The Vermont House of Representatives voted against a proposal yesterday that would have made the state the second in the country to permit physician-assisted suicide, following Oregon.
House members voted 82-63 against the measure euphemistically entitled "Patient Choice and Control at End of Life," after a week of impassioned debate on the issue, the Associated Press reported. The legislation would have made it legal for a doctor to assist a patient with a terminal illness to commit suicide by prescribing lethal medication.
"In my view, (the bill) goes too far in enforcing one group's preferences on the traditional values of others," said Rep. Harvey Otterman.
Vermont Governor Jim Douglas had opposed the assisted-suicide bill, saying while he supported the concept of death with dignity, he did not support doctor-assisted suicide.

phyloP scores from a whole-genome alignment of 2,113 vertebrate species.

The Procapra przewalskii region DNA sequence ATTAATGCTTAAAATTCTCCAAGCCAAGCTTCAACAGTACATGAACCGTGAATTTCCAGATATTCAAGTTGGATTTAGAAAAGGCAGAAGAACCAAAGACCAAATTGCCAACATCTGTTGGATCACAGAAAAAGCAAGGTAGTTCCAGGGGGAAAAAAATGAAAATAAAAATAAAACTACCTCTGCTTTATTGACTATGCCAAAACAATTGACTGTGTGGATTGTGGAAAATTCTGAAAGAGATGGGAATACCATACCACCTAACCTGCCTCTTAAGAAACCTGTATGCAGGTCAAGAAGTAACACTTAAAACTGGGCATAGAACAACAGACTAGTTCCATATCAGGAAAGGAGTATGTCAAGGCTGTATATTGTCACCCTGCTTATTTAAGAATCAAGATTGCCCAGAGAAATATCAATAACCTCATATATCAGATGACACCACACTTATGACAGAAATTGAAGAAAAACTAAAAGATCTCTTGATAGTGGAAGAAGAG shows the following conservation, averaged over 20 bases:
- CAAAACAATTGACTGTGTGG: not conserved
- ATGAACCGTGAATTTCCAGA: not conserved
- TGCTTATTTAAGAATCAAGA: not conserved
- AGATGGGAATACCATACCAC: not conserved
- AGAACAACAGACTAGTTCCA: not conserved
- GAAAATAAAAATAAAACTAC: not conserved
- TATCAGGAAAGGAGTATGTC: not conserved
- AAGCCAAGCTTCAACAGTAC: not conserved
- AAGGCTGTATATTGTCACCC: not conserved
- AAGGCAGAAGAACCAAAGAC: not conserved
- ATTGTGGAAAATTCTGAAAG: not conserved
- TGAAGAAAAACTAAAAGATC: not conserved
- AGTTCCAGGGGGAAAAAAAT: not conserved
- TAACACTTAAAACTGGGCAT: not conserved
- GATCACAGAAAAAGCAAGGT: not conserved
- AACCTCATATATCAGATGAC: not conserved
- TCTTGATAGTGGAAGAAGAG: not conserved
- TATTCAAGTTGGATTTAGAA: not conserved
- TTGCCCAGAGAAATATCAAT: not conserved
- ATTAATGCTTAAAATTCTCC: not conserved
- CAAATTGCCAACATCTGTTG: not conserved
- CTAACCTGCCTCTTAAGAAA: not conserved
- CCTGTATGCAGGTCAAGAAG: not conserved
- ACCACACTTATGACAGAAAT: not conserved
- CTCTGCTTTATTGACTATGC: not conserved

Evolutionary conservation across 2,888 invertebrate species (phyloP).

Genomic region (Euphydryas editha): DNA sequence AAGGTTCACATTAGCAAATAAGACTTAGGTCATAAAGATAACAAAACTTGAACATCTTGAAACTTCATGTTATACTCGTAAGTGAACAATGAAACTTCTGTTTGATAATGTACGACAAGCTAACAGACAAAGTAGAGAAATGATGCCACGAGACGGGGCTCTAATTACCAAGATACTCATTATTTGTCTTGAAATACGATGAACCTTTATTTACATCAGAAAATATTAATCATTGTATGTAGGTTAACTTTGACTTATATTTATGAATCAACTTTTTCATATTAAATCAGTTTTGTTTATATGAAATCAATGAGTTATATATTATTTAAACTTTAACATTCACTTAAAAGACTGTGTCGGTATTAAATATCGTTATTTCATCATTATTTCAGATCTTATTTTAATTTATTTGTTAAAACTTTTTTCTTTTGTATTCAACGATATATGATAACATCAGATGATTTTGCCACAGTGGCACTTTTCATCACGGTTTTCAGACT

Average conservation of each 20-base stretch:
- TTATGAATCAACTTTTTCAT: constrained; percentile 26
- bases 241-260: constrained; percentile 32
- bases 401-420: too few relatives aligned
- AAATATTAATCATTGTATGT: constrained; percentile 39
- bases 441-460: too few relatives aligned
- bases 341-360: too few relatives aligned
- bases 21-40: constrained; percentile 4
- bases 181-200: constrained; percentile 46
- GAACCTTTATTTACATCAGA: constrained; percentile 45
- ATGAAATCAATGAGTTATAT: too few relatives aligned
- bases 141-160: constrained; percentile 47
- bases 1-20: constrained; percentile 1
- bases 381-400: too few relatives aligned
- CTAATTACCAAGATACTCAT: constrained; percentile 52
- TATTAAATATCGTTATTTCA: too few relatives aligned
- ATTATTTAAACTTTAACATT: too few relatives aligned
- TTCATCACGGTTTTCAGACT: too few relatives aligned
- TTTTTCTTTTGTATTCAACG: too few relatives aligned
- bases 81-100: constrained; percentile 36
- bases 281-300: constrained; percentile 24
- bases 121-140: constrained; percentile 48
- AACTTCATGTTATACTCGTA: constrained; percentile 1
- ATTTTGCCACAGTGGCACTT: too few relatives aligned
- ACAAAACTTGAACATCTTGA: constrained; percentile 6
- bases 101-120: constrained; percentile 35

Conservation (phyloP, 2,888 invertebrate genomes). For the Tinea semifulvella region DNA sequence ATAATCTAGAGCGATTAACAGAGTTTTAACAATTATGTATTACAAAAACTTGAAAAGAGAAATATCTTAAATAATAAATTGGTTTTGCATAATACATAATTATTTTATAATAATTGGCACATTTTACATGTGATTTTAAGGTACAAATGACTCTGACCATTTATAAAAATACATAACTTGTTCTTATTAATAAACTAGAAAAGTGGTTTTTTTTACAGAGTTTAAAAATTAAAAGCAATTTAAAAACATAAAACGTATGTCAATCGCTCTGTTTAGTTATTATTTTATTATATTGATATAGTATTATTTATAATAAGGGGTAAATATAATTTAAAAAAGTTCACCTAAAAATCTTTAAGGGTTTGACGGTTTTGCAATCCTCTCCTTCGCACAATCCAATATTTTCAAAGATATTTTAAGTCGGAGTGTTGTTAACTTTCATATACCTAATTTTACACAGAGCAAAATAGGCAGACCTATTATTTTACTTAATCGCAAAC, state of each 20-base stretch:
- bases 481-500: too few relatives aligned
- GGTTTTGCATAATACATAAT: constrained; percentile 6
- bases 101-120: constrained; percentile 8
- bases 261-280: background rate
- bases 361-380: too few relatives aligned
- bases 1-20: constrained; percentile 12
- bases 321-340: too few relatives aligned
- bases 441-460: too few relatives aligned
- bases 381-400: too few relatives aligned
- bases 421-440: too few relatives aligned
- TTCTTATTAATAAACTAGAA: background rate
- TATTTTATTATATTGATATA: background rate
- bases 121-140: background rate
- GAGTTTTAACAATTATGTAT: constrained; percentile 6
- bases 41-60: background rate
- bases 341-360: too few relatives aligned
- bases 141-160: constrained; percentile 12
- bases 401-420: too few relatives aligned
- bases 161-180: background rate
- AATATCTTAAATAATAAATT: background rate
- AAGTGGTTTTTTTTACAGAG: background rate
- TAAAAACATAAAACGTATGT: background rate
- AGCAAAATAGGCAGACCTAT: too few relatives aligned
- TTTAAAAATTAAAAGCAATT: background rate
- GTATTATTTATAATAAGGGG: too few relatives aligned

"We need to make it dignified, we need to make it pain-free," Douglas said prior to the debates. "But to empower physicians — who take an oath to alleviate pain and do no harm — to hasten death is a step in the wrong direction."
Deborah Lisi-Baker, director of the Vermont Center for Independent Living, agreed.
"We know Vermont has a lot to do to increase access to hospice and palliative care, but we believe there are better ways to do it than the bill that was proposed," Lisi-Baker said.
Alex Schadenberg, executive director of the Euthanasia Prevention Coalition, said the vote was a significant encouragement to euthanasia opponents.
"This represents an incredible victory for the good of our culture. The situation in Vermont didn't look very good at first," Schadenberg told LifeSiteNews.com.
"Many people of goodwill got involved and went all out by contacting politicians, financing, and supporting the campaign in other ways. Thanks to Vermont, we can now be sure that through a common effort that it is possible to defeat the assisted suicide push everywhere."